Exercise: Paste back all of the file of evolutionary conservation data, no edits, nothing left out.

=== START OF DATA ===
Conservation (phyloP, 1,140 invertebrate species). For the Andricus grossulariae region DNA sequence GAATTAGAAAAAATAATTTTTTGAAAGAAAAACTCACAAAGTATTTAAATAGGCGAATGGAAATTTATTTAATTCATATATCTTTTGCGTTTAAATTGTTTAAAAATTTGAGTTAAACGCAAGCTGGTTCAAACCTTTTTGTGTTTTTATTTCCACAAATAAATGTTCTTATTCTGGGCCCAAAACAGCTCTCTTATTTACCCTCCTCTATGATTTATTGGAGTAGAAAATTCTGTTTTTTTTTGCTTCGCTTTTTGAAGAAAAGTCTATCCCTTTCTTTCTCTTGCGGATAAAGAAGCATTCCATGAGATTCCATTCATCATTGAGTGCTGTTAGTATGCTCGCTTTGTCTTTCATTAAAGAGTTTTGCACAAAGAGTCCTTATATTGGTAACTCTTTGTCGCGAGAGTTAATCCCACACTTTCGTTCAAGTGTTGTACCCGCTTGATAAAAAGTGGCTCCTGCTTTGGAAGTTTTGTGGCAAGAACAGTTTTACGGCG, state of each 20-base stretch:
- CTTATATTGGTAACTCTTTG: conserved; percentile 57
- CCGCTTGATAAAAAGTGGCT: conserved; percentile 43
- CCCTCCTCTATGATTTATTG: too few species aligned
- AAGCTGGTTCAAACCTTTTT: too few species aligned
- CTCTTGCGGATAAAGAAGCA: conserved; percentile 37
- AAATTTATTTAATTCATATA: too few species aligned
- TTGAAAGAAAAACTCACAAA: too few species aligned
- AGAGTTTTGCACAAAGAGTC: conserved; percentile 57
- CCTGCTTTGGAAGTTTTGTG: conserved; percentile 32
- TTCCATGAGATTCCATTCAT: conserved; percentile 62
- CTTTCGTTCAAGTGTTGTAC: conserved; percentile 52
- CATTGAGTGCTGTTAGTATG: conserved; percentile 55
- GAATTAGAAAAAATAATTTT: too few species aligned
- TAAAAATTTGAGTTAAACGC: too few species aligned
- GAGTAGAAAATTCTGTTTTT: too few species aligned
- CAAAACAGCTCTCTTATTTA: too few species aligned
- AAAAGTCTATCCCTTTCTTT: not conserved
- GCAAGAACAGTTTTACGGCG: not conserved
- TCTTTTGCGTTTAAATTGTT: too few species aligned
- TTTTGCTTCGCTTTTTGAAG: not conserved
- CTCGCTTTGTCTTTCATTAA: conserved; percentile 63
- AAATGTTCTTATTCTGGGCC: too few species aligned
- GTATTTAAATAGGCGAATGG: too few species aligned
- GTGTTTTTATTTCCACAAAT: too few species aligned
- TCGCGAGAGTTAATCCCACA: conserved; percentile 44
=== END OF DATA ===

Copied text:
Conservation (phyloP, 1,140 invertebrate species). For the Andricus grossulariae region DNA sequence GAATTAGAAAAAATAATTTTTTGAAAGAAAAACTCACAAAGTATTTAAATAGGCGAATGGAAATTTATTTAATTCATATATCTTTTGCGTTTAAATTGTTTAAAAATTTGAGTTAAACGCAAGCTGGTTCAAACCTTTTTGTGTTTTTATTTCCACAAATAAATGTTCTTATTCTGGGCCCAAAACAGCTCTCTTATTTACCCTCCTCTATGATTTATTGGAGTAGAAAATTCTGTTTTTTTTTGCTTCGCTTTTTGAAGAAAAGTCTATCCCTTTCTTTCTCTTGCGGATAAAGAAGCATTCCATGAGATTCCATTCATCATTGAGTGCTGTTAGTATGCTCGCTTTGTCTTTCATTAAAGAGTTTTGCACAAAGAGTCCTTATATTGGTAACTCTTTGTCGCGAGAGTTAATCCCACACTTTCGTTCAAGTGTTGTACCCGCTTGATAAAAAGTGGCTCCTGCTTTGGAAGTTTTGTGGCAAGAACAGTTTTACGGCG, state of each 20-base stretch:
- CTTATATTGGTAACTCTTTG: conserved; percentile 57
- CCGCTTGATAAAAAGTGGCT: conserved; percentile 43
- CCCTCCTCTATGATTTATTG: too few species aligned
- AAGCTGGTTCAAACCTTTTT: too few species aligned
- CTCTTGCGGATAAAGAAGCA: conserved; percentile 37
- AAATTTATTTAATTCATATA: too few species aligned
- TTGAAAGAAAAACTCACAAA: too few species aligned
- AGAGTTTTGCACAAAGAGTC: conserved; percentile 57
- CCTGCTTTGGAAGTTTTGTG: conserved; percentile 32
- TTCCATGAGATTCCATTCAT: conserved; percentile 62
- CTTTCGTTCAAGTGTTGTAC: conserved; percentile 52
- CATTGAGTGCTGTTAGTATG: conserved; percentile 55
- GAATTAGAAAAAATAATTTT: too few species aligned
- TAAAAATTTGAGTTAAACGC: too few species aligned
- GAGTAGAAAATTCTGTTTTT: too few species aligned
- CAAAACAGCTCTCTTATTTA: too few species aligned
- AAAAGTCTATCCCTTTCTTT: not conserved
- GCAAGAACAGTTTTACGGCG: not conserved
- TCTTTTGCGTTTAAATTGTT: too few species aligned
- TTTTGCTTCGCTTTTTGAAG: not conserved
- CTCGCTTTGTCTTTCATTAA: conserved; percentile 63
- AAATGTTCTTATTCTGGGCC: too few species aligned
- GTATTTAAATAGGCGAATGG: too few species aligned
- GTGTTTTTATTTCCACAAAT: too few species aligned
- TCGCGAGAGTTAATCCCACA: conserved; percentile 44